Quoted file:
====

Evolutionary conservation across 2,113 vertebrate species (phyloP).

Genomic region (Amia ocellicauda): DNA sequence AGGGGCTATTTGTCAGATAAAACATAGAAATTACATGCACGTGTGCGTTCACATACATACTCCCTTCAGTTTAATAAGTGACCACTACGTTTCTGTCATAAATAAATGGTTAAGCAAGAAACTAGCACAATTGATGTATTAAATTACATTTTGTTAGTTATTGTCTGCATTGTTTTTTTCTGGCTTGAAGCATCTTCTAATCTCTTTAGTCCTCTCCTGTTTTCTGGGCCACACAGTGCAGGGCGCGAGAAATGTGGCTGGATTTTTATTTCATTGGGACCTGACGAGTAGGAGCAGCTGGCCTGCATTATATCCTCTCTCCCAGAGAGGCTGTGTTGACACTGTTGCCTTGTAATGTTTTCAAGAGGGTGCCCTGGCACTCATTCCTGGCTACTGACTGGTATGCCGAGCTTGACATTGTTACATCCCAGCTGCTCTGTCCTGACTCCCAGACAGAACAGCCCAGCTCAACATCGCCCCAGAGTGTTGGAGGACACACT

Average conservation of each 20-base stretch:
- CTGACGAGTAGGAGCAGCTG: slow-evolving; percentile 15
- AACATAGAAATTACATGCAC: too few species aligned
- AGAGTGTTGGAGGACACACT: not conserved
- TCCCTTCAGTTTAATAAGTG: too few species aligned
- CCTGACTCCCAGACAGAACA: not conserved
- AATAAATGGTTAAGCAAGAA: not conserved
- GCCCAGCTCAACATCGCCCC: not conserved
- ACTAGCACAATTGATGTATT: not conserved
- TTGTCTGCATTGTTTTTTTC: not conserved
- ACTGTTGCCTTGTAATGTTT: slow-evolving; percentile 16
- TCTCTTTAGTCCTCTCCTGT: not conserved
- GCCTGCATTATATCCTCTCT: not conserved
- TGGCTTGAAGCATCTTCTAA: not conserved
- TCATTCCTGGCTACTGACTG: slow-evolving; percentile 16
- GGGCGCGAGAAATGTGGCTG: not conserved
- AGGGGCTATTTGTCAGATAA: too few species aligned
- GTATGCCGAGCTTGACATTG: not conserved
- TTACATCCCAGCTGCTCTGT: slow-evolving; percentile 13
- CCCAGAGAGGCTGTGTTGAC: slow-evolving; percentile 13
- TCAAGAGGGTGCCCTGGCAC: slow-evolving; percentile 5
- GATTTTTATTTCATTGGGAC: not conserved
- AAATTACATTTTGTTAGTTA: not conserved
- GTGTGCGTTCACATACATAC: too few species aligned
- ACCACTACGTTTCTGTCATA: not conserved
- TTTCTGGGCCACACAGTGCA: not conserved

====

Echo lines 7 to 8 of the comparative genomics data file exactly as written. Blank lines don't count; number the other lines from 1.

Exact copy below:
- TCCCTTCAGTTTAATAAGTG: too few species aligned
- CCTGACTCCCAGACAGAACA: not conserved